COLONEL:

Rolla, you better be telling the truth. Or there'll come a day.

ROLLA:

(GOOD NATURED) Yes, master, there is coming a day.

MUSIC:

ACCENT ... THEN IN BG

NARRATOR:

They say the colonel lowered his gun and left the barn. And Denmark, Peter, and Gullah came together and pushed ahead the day of deliverance.

DENMARK:

We can't wait no longer. They'll call up the militia for sure now. We gotta beat 'em to the arsenal. We move tonight.

GULLAH:

If the militia gets there first, should we turn back?

DENMARK:

This road leads only one way -- to liberty or death.

MUSIC:

UP FOR A NOBLE TRANSITION ... THEN OUT

ANNIE:

(SINGS A CAPELLA, APPROACHES)
Cherries! Sweet cherries!
Cherries ripe, ripe, ripe, I cry--

DENMARK:

(CLOSE, LOW VOICE) Is the road clear, Annie?

ANNIE:

(LOW) It's clear now. But the militia'll be comin' soon.

DENMARK:

You warn us when you see 'em.

ANNIE:

I'll warn ya. I'll stand in their way sellin' cherries. When I call "blood red," they're comin' up the hill!

DENMARK:

They - may take your life for this.

ANNIE:

My life is your life, Denmark. Now, let me sell my cherries.

DENMARK:

(LIGHTLY) Well, we'll see what we can buy over at the arsenal.

ANNIE:

(MOVES OFF, SINGING HER SONG, CONTINUES IN BG)

DENMARK:

Peter, you ready?

PETER:

(ASSENT) The Lord has spoken.

DENMARK:

Gullah?

GULLAH:

(CHUCKLES) Twist your neck, tap your knee. / When the moon goes down, we'll be free.

DENMARK:

All right. Let's move.

SFX:

FOOTSTEPS BEGIN, CONTINUE IN BG

PETER:

(SINGS SOFTLY TO HIMSELF, OVERLAPS WITH ANNIE WHO IS OFF IN BG)
When the moon comes down to blood,
(THE OTHER MEN JOIN IN, HUMMING ALONG IN BG)
Oh, when the moon comes down to blood;
O Lord, I want to be in that number,
When the moon comes down to blood.
(CONTINUES IN BG, FADES OUT GENTLY BY [X])

NARRATOR:

(OVERLAPS WITH ABOVE) They say a red moon hung low over Charleston. They say Denmark led, Peter sang, and the slaves fell in behind the moving men. They say on plantations and farms, in cabins and houses, a hundred miles around, men waited to hear the arsenal crack.

But they say the militia got there first -- and charged through the marketplace before Denmark got to the gates of the arsenal. [X] They say you could hear the cherry woman cry when her eyes caught sight of the soldiers.

ANNIE:

(SINGS A CAPELLA)
Cherries! Blood red cherries!
Blood red cherr--

SFX:

VOLLEY OF GUNSHOTS

ANNIE:

(SCREAMS)

MUSIC:

HUGE MARTIAL ACCENT ... TOPS EVERYTHING ... THEN PULSE-POUNDING, IN BG, ABRUPTLY OUT AT [Y]

NARRATOR:

They say the shots tore her down like a vine off a tree. Red cherries jumped into the gutter. Red blood shot from the wounded and the dying. Red cherries rolled under the feet of the fighting, the straining, the reaching to be free.

They say the reaching fell short. They say the militia took the arsenal. They say they took a hundred dead slaves to their graves, and a hundred leaders to jail. And they took Denmark Vesey to the rack. And, at last, to court. [Y]

SFX:

GAVEL BANGS ... COURTROOM CROWD MURMURS THEN QUIETS

JUDGE:

Denmark Vesey?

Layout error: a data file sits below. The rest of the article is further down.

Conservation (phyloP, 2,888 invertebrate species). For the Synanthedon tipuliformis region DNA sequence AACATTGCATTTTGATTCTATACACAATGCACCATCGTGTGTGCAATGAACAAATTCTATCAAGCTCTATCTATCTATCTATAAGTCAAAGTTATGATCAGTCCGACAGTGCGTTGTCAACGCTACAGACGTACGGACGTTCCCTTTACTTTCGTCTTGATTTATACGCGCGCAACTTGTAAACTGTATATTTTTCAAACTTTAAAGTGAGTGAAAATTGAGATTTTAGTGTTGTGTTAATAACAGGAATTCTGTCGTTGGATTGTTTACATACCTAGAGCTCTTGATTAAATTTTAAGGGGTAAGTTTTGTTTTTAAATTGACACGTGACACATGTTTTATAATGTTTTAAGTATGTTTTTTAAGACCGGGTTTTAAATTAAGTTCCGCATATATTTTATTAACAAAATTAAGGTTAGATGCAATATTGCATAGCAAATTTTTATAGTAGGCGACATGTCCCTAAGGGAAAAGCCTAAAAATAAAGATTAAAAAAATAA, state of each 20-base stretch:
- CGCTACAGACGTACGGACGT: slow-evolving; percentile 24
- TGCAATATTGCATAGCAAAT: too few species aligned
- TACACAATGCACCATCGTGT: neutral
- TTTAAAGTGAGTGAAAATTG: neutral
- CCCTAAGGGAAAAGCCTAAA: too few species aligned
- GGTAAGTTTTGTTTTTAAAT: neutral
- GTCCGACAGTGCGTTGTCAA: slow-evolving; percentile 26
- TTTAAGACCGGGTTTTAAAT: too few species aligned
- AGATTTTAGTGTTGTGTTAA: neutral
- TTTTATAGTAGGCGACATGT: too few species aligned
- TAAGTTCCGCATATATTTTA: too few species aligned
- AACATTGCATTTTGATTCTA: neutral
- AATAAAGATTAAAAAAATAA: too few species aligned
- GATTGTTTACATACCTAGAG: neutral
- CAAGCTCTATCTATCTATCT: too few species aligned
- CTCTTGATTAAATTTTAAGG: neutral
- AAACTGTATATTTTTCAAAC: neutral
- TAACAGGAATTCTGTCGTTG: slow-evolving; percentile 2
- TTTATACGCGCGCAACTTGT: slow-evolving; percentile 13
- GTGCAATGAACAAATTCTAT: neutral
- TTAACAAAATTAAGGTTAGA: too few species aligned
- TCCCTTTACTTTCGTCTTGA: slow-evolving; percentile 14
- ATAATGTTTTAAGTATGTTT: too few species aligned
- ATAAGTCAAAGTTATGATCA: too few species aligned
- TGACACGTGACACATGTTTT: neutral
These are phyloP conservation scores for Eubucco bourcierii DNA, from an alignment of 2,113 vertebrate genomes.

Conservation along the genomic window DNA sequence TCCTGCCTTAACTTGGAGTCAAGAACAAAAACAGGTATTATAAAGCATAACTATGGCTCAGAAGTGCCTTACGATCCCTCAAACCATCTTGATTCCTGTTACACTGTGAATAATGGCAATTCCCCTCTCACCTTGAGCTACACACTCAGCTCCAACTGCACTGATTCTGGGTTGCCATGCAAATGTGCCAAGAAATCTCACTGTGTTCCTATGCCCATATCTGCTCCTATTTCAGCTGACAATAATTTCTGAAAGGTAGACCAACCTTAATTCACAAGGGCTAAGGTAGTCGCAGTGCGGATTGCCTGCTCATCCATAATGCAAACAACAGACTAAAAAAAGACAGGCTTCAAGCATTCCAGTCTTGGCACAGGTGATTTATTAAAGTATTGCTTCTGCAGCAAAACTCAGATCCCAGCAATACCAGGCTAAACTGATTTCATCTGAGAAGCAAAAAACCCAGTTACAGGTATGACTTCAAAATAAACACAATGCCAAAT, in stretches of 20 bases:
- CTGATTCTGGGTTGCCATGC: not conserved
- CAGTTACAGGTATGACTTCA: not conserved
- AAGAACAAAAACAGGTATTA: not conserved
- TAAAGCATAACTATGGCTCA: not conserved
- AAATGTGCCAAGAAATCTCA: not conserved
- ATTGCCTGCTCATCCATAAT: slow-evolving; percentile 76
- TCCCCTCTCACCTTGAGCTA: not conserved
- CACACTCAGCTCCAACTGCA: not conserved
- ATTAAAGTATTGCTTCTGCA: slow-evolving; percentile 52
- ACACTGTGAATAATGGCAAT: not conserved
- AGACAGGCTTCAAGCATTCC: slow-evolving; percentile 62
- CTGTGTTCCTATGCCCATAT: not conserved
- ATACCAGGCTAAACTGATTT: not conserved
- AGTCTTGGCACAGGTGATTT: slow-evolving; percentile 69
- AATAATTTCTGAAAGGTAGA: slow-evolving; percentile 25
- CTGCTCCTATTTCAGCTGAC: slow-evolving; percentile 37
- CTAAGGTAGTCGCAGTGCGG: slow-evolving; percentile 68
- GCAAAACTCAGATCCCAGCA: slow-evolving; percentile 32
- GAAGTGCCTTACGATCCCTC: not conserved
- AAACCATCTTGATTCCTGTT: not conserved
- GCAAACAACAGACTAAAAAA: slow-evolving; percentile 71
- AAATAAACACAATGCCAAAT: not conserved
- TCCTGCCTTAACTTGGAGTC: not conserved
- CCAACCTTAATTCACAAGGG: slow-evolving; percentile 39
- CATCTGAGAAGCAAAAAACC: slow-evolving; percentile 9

DENMARK:

Yes, your honor.

JUDGE:

Before I pass sentence, do you have anything to say to explain your crimes?

DENMARK:

I have a word, your honor.

JUDGE:

Speak and be brief.

DENMARK:

You speak of my "crimes," your honor. Yet I feel no guilt. On the contrary. I felt to be idle while other men yearned to be free was wrong. So I was not idle. Others talked; I acted. I'd act again.

SFX:

CROWD REACTS ... GAVEL BANGS ... CROWD QUIETS

JUDGE:

Order! (TO DENMARK) Is that all you can say to explain your treachery?

DENMARK:

Your honor, what you call my "treachery" began when I read the Declaration of Independence. And when I read what Benjamin Franklin, Thomas Paine, Lafayette, and Jefferson said and did, and their words warmed my blood. They said each of us belonged to each other. Even you to me, and I to you. Therefore, is there a man born of woman who is not my brother? Is there a woman born of suffering who is not my sister? Is there a price for such humanity? When I was a slave, I discovered my price and I paid it. If today my life is the price I must pay, I shall pay. For, somewhere, there's another life, and another day. Such a day when justice becomes a giant. When to be human becomes a habit. Such a day our children shall see. As bright as the cherries they sell in the market. As bright as the cherries of the woman I loved.

ANNIE:

(GHOSTLY, SINGS A CAPELLA)
Cherries! Sweet cherries!
Cherries ripe, ripe, ripe, I cry!
So sweet, so full, come and buy!
(CONTINUES IN BG, OUT AT [X])

NARRATOR:

(OVERLAPS WITH ABOVE) They say the clerk stopped writing and put away the record. The court called for the highest price. The hangman's hand tightened, then relaxed on the rope. Denmark paid. And the masters went home to bed. But they say Gullah Jack, in his cell, cast a spell and no master slept well. [X]

MUSIC:

MOURNFUL HORNS ... IN BG

NARRATOR:

For they say the giant was awake. And the giant never slept again till all the slaves were free. That's what they say about Denmark Vesey.

MUSIC:

UP AND TO A FINISH ... ENDS ON SOLO HORN

ANNOUNCER:

From Hollywood, the CBS Radio Workshop has presented "Sweet Cherries in Charleston," written by Richard Durham, with Roy Glenn playing Denmark Vesey. Ted de Corsia was the narrator and the music was composed and conducted by Amerigo Moreno. Included in the cast were Abbie Shuford, Staats Cotsworth, Eddie Marr, Paul Frees, Corny Anderson, Parley Baer and Harry Bartell.

Next week, the Workshop will present, from New York, a study of a hit-and-run driver, "Death Drives a Black Sedan."

MUSIC:

MOURNFUL HORNS ... THEN IN BG

ANNOUNCER:

This is the CBS Radio Network.

MUSIC:

CONTINUES TO END